Eric Rymer was a “ripper” at Water Haigh and a player in the pit’s rugby league team until an accident underground brought an early end to his mining career. After struggling to return to his old job he retrained as an electrician. He lived in the same house in Oulton he and his wife moved into in the 1950s until his death in July 2020.
Born in 1935, Eric was the first in his family to work in the coal industry. He grew up in the Meanwood area of Leeds where his father, Arthur Rymer, was a cutter in the tailoring trade.
In the mid 19th century the Rymers lived in Selby where they worked as carpenters in a shipyard building the boats which carried freight along the River Ouse and the Aire and Calder Navigation. However, Eric’s great grandfather, William Rymer, decided not to follow his father and brothers into the family business and trained as a hair dresser. In 1865 he married a widow and a few years later moved to Leeds where his hair dressing saloon was on West Street at the bottom of Kirkstall Road not far from the city centre.
Eric’s grandfather, Walter William Rymer, worked first as an office errand boy but then became a driller in a mechanic’s shop ending up as a dresser in an iron foundry.
When he left school in about 1950 Eric went into an engineering factory on Meanwood Road moving from there to become a driver delivering Guinness for a bottling company. He gave that up at the age of 17 after a disagreement with his brother who was his foreman but because he was due to be called up for National Service found it difficult to get another job.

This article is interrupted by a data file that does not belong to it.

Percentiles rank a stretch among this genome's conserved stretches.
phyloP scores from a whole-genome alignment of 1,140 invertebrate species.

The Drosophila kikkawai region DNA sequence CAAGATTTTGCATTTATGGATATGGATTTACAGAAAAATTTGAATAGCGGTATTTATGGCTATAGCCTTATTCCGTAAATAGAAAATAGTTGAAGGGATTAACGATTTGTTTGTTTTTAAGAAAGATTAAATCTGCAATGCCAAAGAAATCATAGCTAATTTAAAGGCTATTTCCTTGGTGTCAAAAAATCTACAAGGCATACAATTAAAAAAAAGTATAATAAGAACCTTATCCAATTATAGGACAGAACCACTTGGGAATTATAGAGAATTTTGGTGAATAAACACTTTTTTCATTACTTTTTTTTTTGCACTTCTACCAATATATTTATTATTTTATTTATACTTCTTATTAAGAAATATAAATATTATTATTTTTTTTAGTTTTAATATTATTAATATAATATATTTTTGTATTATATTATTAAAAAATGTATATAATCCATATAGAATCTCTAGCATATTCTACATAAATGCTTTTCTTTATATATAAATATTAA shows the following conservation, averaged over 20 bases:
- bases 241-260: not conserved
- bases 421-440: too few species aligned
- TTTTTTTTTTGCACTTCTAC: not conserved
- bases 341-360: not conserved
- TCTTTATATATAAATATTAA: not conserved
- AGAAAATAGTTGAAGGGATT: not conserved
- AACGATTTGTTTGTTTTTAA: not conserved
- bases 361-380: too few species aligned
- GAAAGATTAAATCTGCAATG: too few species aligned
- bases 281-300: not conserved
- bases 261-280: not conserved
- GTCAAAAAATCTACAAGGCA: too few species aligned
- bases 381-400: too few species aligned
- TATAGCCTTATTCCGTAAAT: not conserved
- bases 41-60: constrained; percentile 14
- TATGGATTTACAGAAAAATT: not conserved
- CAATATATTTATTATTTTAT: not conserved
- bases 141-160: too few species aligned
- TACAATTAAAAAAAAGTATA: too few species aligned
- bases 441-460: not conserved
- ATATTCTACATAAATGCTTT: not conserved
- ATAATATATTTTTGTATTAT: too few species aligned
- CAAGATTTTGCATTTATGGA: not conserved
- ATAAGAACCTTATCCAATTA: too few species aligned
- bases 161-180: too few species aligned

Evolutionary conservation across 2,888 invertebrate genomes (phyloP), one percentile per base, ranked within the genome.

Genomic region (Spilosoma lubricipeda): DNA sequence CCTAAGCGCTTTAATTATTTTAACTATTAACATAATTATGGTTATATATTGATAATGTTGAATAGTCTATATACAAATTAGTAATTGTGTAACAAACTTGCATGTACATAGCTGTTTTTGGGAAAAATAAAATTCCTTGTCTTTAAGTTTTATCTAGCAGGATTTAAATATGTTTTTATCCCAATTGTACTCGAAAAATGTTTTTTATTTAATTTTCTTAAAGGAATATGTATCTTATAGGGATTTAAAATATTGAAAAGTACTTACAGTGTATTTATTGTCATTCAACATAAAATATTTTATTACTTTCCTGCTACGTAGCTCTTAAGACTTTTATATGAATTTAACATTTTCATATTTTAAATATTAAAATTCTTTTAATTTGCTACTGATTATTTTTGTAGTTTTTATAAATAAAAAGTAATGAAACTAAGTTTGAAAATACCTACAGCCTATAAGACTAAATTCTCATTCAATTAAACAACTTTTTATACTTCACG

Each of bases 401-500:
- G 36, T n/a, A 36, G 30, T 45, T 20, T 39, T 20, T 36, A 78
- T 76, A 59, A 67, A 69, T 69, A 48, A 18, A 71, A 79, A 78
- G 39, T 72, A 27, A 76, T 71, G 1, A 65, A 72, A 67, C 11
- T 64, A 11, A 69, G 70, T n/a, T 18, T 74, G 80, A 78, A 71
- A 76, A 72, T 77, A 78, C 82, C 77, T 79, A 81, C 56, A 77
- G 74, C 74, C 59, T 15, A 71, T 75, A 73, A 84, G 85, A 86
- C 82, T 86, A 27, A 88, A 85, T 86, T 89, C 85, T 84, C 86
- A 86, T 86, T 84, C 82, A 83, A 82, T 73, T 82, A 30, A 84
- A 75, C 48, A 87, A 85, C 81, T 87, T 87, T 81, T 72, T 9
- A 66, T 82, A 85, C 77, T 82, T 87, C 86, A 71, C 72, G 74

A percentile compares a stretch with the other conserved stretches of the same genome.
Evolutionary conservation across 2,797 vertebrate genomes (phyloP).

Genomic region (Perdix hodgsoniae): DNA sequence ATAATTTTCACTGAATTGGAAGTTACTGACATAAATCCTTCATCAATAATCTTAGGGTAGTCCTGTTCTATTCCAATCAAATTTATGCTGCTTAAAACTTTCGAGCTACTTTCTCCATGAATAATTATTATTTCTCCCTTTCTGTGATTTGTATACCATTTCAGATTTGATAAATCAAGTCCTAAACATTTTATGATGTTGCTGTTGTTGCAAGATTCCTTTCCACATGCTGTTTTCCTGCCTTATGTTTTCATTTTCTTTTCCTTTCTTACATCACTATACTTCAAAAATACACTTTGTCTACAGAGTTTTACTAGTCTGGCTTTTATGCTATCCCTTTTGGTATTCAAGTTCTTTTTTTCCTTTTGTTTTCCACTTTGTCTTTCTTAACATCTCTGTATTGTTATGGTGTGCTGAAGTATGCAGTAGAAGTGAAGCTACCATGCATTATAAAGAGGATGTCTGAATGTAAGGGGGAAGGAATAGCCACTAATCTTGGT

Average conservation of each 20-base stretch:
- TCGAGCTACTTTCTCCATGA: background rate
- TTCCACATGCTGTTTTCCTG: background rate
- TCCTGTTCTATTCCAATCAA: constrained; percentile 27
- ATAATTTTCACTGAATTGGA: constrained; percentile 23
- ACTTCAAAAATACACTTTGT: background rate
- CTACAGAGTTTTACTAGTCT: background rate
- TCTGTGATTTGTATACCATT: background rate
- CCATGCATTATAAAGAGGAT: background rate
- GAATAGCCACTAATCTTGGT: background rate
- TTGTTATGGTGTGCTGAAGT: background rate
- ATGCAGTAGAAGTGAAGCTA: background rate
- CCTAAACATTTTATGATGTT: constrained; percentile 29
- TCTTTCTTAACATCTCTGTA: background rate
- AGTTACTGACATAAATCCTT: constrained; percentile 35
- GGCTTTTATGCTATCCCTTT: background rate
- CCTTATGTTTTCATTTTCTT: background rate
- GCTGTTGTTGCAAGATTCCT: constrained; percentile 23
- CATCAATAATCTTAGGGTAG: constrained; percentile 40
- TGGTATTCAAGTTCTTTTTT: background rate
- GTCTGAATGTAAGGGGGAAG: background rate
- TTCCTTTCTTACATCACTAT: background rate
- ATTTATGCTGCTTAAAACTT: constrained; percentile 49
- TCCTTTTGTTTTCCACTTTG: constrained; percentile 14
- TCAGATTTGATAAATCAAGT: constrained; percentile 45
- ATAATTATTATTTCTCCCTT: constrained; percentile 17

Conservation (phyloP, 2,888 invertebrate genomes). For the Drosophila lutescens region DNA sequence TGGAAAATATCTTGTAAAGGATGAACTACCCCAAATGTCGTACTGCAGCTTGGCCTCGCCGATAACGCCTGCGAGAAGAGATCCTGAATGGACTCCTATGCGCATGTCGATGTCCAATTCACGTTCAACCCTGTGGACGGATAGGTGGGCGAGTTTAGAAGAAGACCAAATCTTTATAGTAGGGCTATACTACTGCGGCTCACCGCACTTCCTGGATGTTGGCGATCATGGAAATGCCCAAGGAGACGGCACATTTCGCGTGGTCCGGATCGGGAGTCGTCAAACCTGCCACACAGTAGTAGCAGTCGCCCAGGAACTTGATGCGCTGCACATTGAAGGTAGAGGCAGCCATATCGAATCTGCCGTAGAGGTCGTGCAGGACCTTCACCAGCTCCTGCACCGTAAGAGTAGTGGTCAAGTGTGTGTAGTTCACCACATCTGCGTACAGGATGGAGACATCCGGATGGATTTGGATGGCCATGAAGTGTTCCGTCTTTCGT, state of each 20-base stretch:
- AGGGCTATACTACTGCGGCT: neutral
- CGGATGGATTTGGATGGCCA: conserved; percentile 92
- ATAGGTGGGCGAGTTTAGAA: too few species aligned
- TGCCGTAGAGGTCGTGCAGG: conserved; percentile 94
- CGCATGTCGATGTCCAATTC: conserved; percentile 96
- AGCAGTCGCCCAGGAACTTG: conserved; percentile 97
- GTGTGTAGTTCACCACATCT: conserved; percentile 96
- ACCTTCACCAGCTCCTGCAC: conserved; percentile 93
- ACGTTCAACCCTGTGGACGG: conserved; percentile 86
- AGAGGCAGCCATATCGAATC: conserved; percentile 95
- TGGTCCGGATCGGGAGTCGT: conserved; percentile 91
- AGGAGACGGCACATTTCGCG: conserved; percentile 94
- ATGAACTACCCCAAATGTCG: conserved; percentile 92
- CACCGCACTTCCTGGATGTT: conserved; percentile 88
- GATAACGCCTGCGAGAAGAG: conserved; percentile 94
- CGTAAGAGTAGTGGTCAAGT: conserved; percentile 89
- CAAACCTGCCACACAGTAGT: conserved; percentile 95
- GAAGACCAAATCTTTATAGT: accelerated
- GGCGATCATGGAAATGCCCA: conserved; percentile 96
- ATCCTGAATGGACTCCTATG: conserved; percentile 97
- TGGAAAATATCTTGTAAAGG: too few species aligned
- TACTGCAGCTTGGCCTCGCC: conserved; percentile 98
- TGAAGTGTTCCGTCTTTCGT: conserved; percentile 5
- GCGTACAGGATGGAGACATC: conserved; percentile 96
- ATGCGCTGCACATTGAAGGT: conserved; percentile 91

At the time though, in the early 1950s, there was a shortage of miners and he was taken on at Waterloo Main colliery to the east of Leeds.
In 1954 Eric married Yvonne Monnoyer, the daughter of a refugee from Belgium who came to Yorkshire shortly after the start of the First World War. After living in Leeds Eric and Yvonne were given a house on the Coal Board estate in Oulton where they brought up 6 children.
Initially Eric travelled to Waterloo Main by motorbike avoiding a journey which would have taken an hour and a half by bus and “paddy” train. Then, in 1960, he was able to transfer to Water Haigh.
As a “ripper” he was part of a team of 4 or 5 men responsible for advancing the three tunnels or “gates” on a longwall face of coal. The faces could be over 200 metres wide. Each had a main or loader gate in the middle with smaller “tail” gates at either end for the circulation of air and sending in supplies of pit props.
Each day as the face advanced the roof was allowed to fall down into the gap or “gob” where the coal had been extracted. On afternoon or night shifts it was the rippers’ task to lift tons of rock which had been blasted out to create the tunnels and pack it to form a wall which temporarily supported the roof. They also brought in and installed steel arches to support the gates as they went forward.
Right up until the 1960s at Water Haigh the rippers and miners were still using timber pit props and horizontal split logs, or bars, to support the roof whilst they worked, although on many faces hydraulic props and steel bars had been introduced.
It was whilst packing rock on a main gate in the Yard seam one night in 1967 that Eric had his accident. A wooden split bar gave way and he was buried by rock falling from the roof. Luckily he was able to drag himself part of the way out but some rock fell on his back and damaged his spine.
He was taken by the pit ambulance to Pinderfield’s hospital in Wakefield where it was discovered he had two broken vertebrae. After months off work he attempted to return as a ripper and was given lighter work than other men but constant pain meant that in the end he had to leave the coal industry altogether.
After a time on the dole he eventually took a correspondence course and qualified as an electrician although his back pain limited the the type of work he could do.
Click on the links below to hear Eric Rymer talk about his time as a miner and the accident which cut short his career.
They were still using picks and shovels